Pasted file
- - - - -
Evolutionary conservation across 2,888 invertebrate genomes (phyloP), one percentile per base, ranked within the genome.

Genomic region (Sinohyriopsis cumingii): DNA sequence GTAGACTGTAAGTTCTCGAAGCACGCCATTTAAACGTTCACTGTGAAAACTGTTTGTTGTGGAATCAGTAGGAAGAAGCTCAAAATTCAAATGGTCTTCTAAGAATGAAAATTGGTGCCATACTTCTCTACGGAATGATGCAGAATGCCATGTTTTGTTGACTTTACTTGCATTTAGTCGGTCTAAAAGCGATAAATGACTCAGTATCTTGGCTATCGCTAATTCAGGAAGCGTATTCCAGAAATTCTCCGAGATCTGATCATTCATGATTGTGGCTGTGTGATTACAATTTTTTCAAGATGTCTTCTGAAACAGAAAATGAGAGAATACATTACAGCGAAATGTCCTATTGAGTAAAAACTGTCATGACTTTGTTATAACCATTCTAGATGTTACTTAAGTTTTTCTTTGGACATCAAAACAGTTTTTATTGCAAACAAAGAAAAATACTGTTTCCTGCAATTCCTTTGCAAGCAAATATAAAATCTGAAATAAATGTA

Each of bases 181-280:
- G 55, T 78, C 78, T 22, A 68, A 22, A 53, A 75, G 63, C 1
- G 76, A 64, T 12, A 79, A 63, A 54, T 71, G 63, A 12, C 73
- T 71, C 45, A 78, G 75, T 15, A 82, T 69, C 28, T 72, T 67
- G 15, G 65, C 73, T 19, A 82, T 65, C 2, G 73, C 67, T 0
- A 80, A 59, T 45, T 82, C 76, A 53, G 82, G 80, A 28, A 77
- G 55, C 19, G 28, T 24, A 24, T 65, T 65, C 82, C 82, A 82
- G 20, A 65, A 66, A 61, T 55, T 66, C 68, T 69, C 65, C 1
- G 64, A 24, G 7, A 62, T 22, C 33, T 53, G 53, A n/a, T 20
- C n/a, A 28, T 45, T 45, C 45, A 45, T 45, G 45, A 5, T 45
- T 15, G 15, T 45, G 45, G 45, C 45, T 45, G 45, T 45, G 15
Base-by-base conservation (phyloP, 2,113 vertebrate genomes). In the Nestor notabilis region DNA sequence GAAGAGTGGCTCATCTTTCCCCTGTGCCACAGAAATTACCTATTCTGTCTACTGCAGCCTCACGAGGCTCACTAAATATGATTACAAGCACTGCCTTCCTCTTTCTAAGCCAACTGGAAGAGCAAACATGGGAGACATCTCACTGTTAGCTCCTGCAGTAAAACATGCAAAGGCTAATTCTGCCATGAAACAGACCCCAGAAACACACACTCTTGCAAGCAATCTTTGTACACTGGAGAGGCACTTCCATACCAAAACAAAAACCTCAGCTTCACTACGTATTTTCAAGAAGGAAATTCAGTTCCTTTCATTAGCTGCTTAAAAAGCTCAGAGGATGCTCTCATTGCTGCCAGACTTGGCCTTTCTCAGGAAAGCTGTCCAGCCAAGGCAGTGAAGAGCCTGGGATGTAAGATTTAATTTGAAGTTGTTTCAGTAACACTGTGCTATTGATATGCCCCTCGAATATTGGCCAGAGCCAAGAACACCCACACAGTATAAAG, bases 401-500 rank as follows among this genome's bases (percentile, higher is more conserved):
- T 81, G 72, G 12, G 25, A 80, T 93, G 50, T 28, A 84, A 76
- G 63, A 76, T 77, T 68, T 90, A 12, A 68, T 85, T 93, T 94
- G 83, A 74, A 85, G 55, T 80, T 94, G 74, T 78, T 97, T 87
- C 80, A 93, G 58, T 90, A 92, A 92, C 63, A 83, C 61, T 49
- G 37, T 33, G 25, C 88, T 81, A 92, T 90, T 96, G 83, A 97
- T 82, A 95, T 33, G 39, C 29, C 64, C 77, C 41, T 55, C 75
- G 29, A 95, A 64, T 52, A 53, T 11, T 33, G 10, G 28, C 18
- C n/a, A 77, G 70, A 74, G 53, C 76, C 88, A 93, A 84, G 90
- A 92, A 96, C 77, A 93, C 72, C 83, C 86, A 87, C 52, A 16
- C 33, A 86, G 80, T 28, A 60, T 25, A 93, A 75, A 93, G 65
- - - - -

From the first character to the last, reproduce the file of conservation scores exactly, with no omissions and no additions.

Evolutionary conservation across 2,888 invertebrate genomes (phyloP), one percentile per base, ranked within the genome.

Genomic region (Sinohyriopsis cumingii): DNA sequence GTAGACTGTAAGTTCTCGAAGCACGCCATTTAAACGTTCACTGTGAAAACTGTTTGTTGTGGAATCAGTAGGAAGAAGCTCAAAATTCAAATGGTCTTCTAAGAATGAAAATTGGTGCCATACTTCTCTACGGAATGATGCAGAATGCCATGTTTTGTTGACTTTACTTGCATTTAGTCGGTCTAAAAGCGATAAATGACTCAGTATCTTGGCTATCGCTAATTCAGGAAGCGTATTCCAGAAATTCTCCGAGATCTGATCATTCATGATTGTGGCTGTGTGATTACAATTTTTTCAAGATGTCTTCTGAAACAGAAAATGAGAGAATACATTACAGCGAAATGTCCTATTGAGTAAAAACTGTCATGACTTTGTTATAACCATTCTAGATGTTACTTAAGTTTTTCTTTGGACATCAAAACAGTTTTTATTGCAAACAAAGAAAAATACTGTTTCCTGCAATTCCTTTGCAAGCAAATATAAAATCTGAAATAAATGTA

Each of bases 181-280:
- G 55, T 78, C 78, T 22, A 68, A 22, A 53, A 75, G 63, C 1
- G 76, A 64, T 12, A 79, A 63, A 54, T 71, G 63, A 12, C 73
- T 71, C 45, A 78, G 75, T 15, A 82, T 69, C 28, T 72, T 67
- G 15, G 65, C 73, T 19, A 82, T 65, C 2, G 73, C 67, T 0
- A 80, A 59, T 45, T 82, C 76, A 53, G 82, G 80, A 28, A 77
- G 55, C 19, G 28, T 24, A 24, T 65, T 65, C 82, C 82, A 82
- G 20, A 65, A 66, A 61, T 55, T 66, C 68, T 69, C 65, C 1
- G 64, A 24, G 7, A 62, T 22, C 33, T 53, G 53, A n/a, T 20
- C n/a, A 28, T 45, T 45, C 45, A 45, T 45, G 45, A 5, T 45
- T 15, G 15, T 45, G 45, G 45, C 45, T 45, G 45, T 45, G 15
Base-by-base conservation (phyloP, 2,113 vertebrate genomes). In the Nestor notabilis region DNA sequence GAAGAGTGGCTCATCTTTCCCCTGTGCCACAGAAATTACCTATTCTGTCTACTGCAGCCTCACGAGGCTCACTAAATATGATTACAAGCACTGCCTTCCTCTTTCTAAGCCAACTGGAAGAGCAAACATGGGAGACATCTCACTGTTAGCTCCTGCAGTAAAACATGCAAAGGCTAATTCTGCCATGAAACAGACCCCAGAAACACACACTCTTGCAAGCAATCTTTGTACACTGGAGAGGCACTTCCATACCAAAACAAAAACCTCAGCTTCACTACGTATTTTCAAGAAGGAAATTCAGTTCCTTTCATTAGCTGCTTAAAAAGCTCAGAGGATGCTCTCATTGCTGCCAGACTTGGCCTTTCTCAGGAAAGCTGTCCAGCCAAGGCAGTGAAGAGCCTGGGATGTAAGATTTAATTTGAAGTTGTTTCAGTAACACTGTGCTATTGATATGCCCCTCGAATATTGGCCAGAGCCAAGAACACCCACACAGTATAAAG, bases 401-500 rank as follows among this genome's bases (percentile, higher is more conserved):
- T 81, G 72, G 12, G 25, A 80, T 93, G 50, T 28, A 84, A 76
- G 63, A 76, T 77, T 68, T 90, A 12, A 68, T 85, T 93, T 94
- G 83, A 74, A 85, G 55, T 80, T 94, G 74, T 78, T 97, T 87
- C 80, A 93, G 58, T 90, A 92, A 92, C 63, A 83, C 61, T 49
- G 37, T 33, G 25, C 88, T 81, A 92, T 90, T 96, G 83, A 97
- T 82, A 95, T 33, G 39, C 29, C 64, C 77, C 41, T 55, C 75
- G 29, A 95, A 64, T 52, A 53, T 11, T 33, G 10, G 28, C 18
- C n/a, A 77, G 70, A 74, G 53, C 76, C 88, A 93, A 84, G 90
- A 92, A 96, C 77, A 93, C 72, C 83, C 86, A 87, C 52, A 16
- C 33, A 86, G 80, T 28, A 60, T 25, A 93, A 75, A 93, G 65